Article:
npr
npr:

Kids are spending more time than ever in front of screens, and it may be inhibiting their ability to recognize emotions, according to new research out of the University of California, Los Angeles.
The study, published in the journal Computers in Human Behavior, found that sixth-graders who went five days without exposure to technology were significantly better at reading human emotions than kids who had regular access to phones, televisions and computers.
The UCLA researchers studied two groups of sixth-graders from a Southern California public school. One group was sent to the Pali Institute, an outdoor education camp in Running Springs, Calif., where the kids had no access to electronic devices. For the other group, it was life as usual.
Kids And Screen Time: What Does The Research Say?
Illustration credit: LA Johnson/NPR

npr:

Kids are spending more time than ever in front of screens, and it may be inhibiting their ability to recognize emotions, according to new research out of the University of California, Los Angeles.

The study, published in the journal Computers in Human Behavior, found that sixth-graders who went five days without exposure to technology were significantly better at reading human emotions than kids who had regular access to phones, televisions and computers.

The UCLA researchers studied two groups of sixth-graders from a Southern California public school. One group was sent to the Pali Institute, an outdoor education camp in Running Springs, Calif., where the kids had no access to electronic devices. For the other group, it was life as usual.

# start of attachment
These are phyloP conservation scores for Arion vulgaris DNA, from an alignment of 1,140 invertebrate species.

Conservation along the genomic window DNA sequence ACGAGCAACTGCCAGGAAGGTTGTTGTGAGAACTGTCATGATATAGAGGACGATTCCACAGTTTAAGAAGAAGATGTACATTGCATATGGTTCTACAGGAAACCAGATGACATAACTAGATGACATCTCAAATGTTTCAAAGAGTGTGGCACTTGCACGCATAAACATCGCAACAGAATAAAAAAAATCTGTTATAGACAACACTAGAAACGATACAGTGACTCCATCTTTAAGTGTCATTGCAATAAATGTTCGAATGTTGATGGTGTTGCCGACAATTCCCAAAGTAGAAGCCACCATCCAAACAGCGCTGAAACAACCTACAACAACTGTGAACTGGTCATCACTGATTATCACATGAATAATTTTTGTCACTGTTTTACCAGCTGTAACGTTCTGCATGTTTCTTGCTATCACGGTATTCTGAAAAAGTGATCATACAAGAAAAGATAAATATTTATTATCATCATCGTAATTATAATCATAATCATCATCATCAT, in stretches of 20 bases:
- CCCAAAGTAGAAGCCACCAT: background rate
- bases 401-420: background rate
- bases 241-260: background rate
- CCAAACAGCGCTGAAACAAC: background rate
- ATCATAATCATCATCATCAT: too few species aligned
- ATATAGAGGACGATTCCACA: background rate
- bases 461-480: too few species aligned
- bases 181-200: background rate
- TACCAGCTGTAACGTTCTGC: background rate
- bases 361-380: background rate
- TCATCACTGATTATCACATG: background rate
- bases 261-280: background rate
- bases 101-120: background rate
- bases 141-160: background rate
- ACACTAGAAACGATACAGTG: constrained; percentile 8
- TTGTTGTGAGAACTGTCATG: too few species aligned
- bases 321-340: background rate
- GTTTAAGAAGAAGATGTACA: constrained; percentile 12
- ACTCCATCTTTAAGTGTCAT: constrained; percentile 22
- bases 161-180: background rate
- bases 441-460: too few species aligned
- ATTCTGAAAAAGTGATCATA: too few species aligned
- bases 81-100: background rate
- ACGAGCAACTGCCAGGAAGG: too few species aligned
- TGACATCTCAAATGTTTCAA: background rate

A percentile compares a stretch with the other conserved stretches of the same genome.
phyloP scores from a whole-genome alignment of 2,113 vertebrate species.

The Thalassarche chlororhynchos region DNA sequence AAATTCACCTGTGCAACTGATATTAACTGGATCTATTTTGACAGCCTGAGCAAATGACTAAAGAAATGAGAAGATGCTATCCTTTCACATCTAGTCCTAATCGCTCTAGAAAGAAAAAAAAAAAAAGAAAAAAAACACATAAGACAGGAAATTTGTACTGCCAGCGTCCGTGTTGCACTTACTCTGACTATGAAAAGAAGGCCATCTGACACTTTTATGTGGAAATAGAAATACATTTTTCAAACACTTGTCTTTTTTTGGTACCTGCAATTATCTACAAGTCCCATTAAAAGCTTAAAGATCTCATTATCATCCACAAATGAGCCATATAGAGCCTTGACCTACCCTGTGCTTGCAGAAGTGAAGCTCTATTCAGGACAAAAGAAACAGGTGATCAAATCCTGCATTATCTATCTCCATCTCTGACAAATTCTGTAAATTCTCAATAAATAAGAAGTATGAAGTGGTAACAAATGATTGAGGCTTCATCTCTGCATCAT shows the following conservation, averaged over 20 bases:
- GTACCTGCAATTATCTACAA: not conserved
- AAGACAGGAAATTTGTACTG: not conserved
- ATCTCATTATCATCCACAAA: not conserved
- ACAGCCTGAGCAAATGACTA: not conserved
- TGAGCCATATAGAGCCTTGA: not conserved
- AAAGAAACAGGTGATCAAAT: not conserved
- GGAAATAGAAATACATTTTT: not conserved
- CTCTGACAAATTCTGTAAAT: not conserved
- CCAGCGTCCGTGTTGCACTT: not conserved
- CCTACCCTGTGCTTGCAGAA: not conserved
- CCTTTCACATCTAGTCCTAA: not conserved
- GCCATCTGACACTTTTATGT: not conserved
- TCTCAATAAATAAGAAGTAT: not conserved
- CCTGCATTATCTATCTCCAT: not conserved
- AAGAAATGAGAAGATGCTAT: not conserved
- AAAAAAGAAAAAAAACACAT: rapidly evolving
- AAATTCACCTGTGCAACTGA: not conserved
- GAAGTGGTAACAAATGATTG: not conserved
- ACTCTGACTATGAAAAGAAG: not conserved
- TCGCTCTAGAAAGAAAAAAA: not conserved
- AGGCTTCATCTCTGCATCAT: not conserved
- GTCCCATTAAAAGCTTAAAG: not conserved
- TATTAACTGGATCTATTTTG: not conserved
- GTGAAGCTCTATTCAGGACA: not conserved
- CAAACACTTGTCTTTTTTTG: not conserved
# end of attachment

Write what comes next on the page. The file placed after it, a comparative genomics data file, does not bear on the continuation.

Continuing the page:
Kids And Screen Time: What Does The Research Say?

Illustration credit: LA Johnson/NPR

greatestgeneration

Home Front Friday: Knit Your Bit

Home Front Friday is a regular series that highlights the can do spirit on the Home Front during World War II and illustrates how that spirit is still alive today!

During World War II you might have had a friend ask you to help the soldiers out by picking up your needles and yarn and knitting your bit.  The Red Cross popularized the slogan as early as World War I and then revived it with propaganda, leaflets and campaigns to get people to knit for soldiers.

On the Home Front during World War II, knitting served as one more way Americans could support the war effort. The November 24, 1941, cover story of the popular weekly magazine Life explained “How To Knit.” Along with basic instructions and a pattern for a simple knitted vest, the article advised, “To the great American question ‘What can I do to help the war effort?’ the commonest answer yet found is ‘Knit.’” Thousands of Americans picked up their needles to knit socks, mufflers and sweaters to keep American soldiers warm and provide them with a handcrafted reminder of home.

The Red Cross supplied patterns for sweaters, socks, mufflers, fingerless mitts (which allowed soldiers to keep their hands warm while shooting), toe covers (for use with a cast), stump covers and other garments. Cold, wet, sore feet were the enemy as surely as German or Japanese troops.